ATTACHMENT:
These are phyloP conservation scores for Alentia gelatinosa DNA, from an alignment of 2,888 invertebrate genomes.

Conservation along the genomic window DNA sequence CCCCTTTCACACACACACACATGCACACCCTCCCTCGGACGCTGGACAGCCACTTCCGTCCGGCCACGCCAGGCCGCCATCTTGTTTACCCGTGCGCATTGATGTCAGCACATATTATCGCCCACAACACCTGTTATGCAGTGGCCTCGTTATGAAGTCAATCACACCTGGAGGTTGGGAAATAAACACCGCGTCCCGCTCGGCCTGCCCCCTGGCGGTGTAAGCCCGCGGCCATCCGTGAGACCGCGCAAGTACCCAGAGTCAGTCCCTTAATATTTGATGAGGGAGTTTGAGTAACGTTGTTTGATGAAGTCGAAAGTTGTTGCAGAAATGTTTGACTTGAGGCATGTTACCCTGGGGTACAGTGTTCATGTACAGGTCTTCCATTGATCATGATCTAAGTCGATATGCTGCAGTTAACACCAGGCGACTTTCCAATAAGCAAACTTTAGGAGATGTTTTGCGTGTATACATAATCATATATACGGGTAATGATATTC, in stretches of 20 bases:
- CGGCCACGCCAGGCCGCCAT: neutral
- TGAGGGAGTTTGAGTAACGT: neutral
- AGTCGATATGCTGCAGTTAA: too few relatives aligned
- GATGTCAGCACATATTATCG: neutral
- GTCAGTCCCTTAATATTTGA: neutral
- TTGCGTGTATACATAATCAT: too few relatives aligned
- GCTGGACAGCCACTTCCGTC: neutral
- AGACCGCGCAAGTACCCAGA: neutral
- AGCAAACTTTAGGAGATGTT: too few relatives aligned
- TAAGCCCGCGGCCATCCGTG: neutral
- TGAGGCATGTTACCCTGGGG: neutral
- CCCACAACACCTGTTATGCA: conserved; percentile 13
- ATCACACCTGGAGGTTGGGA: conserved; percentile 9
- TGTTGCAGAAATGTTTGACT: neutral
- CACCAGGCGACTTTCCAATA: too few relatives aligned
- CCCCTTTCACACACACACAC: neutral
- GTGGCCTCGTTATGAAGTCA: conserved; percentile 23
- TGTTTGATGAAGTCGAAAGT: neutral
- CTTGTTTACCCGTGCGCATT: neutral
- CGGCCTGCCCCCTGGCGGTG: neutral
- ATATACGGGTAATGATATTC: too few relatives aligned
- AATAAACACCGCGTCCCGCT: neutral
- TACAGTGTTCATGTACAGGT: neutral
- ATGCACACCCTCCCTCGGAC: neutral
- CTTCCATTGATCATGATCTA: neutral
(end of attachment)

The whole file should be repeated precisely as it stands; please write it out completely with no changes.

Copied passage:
These are phyloP conservation scores for Alentia gelatinosa DNA, from an alignment of 2,888 invertebrate genomes.

Conservation along the genomic window DNA sequence CCCCTTTCACACACACACACATGCACACCCTCCCTCGGACGCTGGACAGCCACTTCCGTCCGGCCACGCCAGGCCGCCATCTTGTTTACCCGTGCGCATTGATGTCAGCACATATTATCGCCCACAACACCTGTTATGCAGTGGCCTCGTTATGAAGTCAATCACACCTGGAGGTTGGGAAATAAACACCGCGTCCCGCTCGGCCTGCCCCCTGGCGGTGTAAGCCCGCGGCCATCCGTGAGACCGCGCAAGTACCCAGAGTCAGTCCCTTAATATTTGATGAGGGAGTTTGAGTAACGTTGTTTGATGAAGTCGAAAGTTGTTGCAGAAATGTTTGACTTGAGGCATGTTACCCTGGGGTACAGTGTTCATGTACAGGTCTTCCATTGATCATGATCTAAGTCGATATGCTGCAGTTAACACCAGGCGACTTTCCAATAAGCAAACTTTAGGAGATGTTTTGCGTGTATACATAATCATATATACGGGTAATGATATTC, in stretches of 20 bases:
- CGGCCACGCCAGGCCGCCAT: neutral
- TGAGGGAGTTTGAGTAACGT: neutral
- AGTCGATATGCTGCAGTTAA: too few relatives aligned
- GATGTCAGCACATATTATCG: neutral
- GTCAGTCCCTTAATATTTGA: neutral
- TTGCGTGTATACATAATCAT: too few relatives aligned
- GCTGGACAGCCACTTCCGTC: neutral
- AGACCGCGCAAGTACCCAGA: neutral
- AGCAAACTTTAGGAGATGTT: too few relatives aligned
- TAAGCCCGCGGCCATCCGTG: neutral
- TGAGGCATGTTACCCTGGGG: neutral
- CCCACAACACCTGTTATGCA: conserved; percentile 13
- ATCACACCTGGAGGTTGGGA: conserved; percentile 9
- TGTTGCAGAAATGTTTGACT: neutral
- CACCAGGCGACTTTCCAATA: too few relatives aligned
- CCCCTTTCACACACACACAC: neutral
- GTGGCCTCGTTATGAAGTCA: conserved; percentile 23
- TGTTTGATGAAGTCGAAAGT: neutral
- CTTGTTTACCCGTGCGCATT: neutral
- CGGCCTGCCCCCTGGCGGTG: neutral
- ATATACGGGTAATGATATTC: too few relatives aligned
- AATAAACACCGCGTCCCGCT: neutral
- TACAGTGTTCATGTACAGGT: neutral
- ATGCACACCCTCCCTCGGAC: neutral
- CTTCCATTGATCATGATCTA: neutral